An asymmetry of military strength

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An asymmetry of military strength


North Korea’s drones are a new part of the two Koreas’ asymmetrical strength. Last week, experts interviewed by the JoongAng Ilbo said that it takes about 20 million won ($19,212) to make a similar drone.

In August 2013, Korea launched the multipurpose satellite Arirang 5 and an opposition lawmaker who attended the launch said one of those purposes includes capturing video images of North Korea. The Arirang 5 project cost 238.1 billion won, and the satellite has synthetic aperture radar (SAR) to capture images on earth regardless of the weather. South Korea launched a 200 billion won satellite while North Korea sent a 20 million won drone with a digital camera. The difference is clearly asymmetrical.

North Korea could also use the Antonov-2 biplane to penetrate the South. It was first manufactured in the Soviet Union in the late 1940s, and according to former U.S. Assistant Secretary of Defense Wallace Gregson, it is made mostly with fabric and wood and cannot be easily detected by radar. In case North Korean special forces invade the South at a low altitude, the South Korean military has installed digital low-altitude radar systems in various places.

Not only military strength but also the systems used by South and North Korea are asymmetrical. UAVs are kept under the Reconnaissance Bureau of the North Korean People’s Army, headed by Kim Yong-chol. Six years ago, he came to the Kaesong Industrial Complex and spoke to South Korean factory managers. “In the South Korean drama ‘Yi San,’ there is a line that goes, ‘The people are the water, and the king is the boat on the water.’ When the public sentiment is stirred, the boat is overturned,” he said. He was quoting the line from the Korean drama to criticize the Lee Myung-bak administration’s policy on North Korea.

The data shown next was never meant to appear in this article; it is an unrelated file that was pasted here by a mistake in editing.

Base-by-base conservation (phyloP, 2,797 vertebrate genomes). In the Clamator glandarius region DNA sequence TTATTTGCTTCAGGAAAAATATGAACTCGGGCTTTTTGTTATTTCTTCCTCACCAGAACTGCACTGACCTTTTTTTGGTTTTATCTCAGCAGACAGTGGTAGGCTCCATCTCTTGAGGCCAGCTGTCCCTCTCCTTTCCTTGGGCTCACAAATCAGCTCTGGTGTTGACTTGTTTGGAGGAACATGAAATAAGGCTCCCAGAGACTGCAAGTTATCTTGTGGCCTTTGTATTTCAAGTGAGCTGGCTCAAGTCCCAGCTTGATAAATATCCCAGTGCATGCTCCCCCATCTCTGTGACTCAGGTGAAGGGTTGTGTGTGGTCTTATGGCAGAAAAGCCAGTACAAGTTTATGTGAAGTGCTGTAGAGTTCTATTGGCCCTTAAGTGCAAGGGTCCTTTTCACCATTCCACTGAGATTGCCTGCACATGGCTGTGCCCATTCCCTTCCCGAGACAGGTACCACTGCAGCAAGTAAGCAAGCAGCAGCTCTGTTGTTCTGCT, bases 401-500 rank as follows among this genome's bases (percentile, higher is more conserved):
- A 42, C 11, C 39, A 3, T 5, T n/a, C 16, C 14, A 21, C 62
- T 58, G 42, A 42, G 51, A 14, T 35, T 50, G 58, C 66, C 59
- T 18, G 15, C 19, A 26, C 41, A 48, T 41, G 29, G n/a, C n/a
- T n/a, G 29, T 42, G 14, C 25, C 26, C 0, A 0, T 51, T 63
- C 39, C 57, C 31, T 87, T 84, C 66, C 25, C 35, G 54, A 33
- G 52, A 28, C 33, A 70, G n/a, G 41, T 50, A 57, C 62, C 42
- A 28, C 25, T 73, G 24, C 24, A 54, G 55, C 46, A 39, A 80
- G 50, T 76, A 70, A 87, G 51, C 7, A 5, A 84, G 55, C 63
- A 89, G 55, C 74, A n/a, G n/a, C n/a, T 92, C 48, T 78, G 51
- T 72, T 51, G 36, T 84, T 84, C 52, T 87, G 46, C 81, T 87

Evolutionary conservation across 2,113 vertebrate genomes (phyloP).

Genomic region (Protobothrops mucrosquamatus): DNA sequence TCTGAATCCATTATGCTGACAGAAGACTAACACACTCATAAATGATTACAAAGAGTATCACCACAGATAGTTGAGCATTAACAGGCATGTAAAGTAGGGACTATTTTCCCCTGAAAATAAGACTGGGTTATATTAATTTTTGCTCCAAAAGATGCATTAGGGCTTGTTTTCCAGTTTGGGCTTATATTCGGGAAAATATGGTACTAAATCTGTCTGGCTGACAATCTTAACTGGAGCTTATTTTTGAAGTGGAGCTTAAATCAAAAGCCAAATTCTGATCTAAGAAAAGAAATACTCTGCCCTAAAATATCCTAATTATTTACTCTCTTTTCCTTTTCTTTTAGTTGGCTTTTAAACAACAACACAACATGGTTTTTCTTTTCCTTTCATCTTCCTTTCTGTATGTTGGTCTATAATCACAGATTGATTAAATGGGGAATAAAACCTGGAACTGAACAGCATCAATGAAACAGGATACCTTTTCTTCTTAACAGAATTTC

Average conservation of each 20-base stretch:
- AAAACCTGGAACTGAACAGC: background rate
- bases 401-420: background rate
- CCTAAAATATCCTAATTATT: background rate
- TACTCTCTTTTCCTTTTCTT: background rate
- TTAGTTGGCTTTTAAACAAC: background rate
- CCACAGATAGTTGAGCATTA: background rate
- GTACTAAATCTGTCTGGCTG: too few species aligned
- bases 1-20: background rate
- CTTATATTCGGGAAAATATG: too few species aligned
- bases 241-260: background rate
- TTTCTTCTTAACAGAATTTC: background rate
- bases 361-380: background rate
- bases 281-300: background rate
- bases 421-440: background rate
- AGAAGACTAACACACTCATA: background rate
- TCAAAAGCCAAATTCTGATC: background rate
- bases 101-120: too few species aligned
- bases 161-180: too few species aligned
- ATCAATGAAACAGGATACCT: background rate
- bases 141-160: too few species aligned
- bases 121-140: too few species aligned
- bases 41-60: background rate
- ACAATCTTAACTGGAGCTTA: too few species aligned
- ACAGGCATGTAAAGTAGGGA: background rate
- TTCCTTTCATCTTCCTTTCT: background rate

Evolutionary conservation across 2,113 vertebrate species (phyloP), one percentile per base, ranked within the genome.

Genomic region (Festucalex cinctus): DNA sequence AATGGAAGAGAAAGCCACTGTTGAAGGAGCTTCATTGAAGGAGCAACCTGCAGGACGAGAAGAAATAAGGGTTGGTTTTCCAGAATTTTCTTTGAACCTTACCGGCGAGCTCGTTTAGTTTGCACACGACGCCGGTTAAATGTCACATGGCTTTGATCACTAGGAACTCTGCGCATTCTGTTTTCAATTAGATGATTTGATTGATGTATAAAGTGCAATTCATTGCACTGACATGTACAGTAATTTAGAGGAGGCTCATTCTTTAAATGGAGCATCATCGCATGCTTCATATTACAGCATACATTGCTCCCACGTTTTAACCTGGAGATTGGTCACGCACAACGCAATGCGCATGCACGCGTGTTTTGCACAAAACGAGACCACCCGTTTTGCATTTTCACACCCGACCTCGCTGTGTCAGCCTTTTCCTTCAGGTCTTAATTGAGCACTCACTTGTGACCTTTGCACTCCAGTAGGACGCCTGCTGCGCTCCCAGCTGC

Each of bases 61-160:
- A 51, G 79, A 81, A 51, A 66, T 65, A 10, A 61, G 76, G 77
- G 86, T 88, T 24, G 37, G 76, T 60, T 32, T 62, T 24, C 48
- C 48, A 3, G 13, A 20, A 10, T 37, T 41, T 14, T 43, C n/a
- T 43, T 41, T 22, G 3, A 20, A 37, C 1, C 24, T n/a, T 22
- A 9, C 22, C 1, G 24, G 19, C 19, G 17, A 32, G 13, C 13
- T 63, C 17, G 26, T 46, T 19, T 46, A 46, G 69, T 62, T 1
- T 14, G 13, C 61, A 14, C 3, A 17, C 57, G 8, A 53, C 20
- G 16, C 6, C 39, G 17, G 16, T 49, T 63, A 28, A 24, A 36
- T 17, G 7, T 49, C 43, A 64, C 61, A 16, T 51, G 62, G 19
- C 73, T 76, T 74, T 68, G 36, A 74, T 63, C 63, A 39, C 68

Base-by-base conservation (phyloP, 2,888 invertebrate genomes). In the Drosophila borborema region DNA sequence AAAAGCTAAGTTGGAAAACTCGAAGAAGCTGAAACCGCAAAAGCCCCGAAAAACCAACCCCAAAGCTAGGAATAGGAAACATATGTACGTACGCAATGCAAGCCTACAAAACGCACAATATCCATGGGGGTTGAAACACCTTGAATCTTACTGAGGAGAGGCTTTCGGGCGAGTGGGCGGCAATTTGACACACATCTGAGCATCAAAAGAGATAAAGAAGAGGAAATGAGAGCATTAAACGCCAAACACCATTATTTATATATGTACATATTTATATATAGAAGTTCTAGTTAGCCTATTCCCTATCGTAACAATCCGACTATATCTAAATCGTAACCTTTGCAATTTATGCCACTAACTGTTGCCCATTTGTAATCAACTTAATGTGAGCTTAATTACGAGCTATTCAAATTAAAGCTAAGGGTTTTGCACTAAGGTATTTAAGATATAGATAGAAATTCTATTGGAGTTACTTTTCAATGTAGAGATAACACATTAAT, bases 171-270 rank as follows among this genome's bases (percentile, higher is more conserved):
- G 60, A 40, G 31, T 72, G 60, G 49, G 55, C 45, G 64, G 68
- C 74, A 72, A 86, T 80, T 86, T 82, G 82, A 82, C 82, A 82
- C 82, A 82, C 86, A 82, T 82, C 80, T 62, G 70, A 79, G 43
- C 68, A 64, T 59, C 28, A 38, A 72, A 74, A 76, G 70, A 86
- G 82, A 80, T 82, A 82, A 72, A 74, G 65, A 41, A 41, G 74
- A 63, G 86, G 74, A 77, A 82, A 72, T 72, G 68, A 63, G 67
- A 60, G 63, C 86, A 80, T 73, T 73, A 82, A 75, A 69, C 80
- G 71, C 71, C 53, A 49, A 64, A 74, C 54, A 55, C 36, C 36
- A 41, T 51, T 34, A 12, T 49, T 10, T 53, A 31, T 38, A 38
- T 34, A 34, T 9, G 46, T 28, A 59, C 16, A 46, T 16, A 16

South Korea is an open society and is exposed to the North in every way. The recently found drones did not return to the North, but Pyongyang now knows what they are capable of. They hovered over the Socheong and Daecheong islands in an S-shape, and the drone that flew over Paju, Gyeonggi, took nearly 200 photos. But South Korea does not know for sure when the North Korean drones were sent or how many of them are in operation.

When the South’s administration changes, public sentiment is expressed through opinion polls. But we have to go through indirect channels to understand how North Koreans feel about the third-generation power succession. The appointment hearing in South Korea publicizes the thoughts of the National Intelligence Service director, but we haven’t verified when Kim Won-hong became head of the North’s equivalent of the NIS.

The asymmetry of military strength can be resolved by investing in deterrence. We have to instinctively believe that our system is superior. At the same time, an open society - where everyone is free to say anything, but not everything is taken as common sense - should prevail. Only then, the power of a free society can be maintained. Four years ago, over the sinking of the Cheonan, our society was divided between those who believed the government report and those who didn’t. This time, some people have expressed doubts on social media that the drones are from North Korea. But the debate is not likely to turn to the Cheonan controversy of four years ago.

JoongAng Ilbo, April 9, Page 30

*The author is a deputy political and international news editor of the JoongAng Ilbo.


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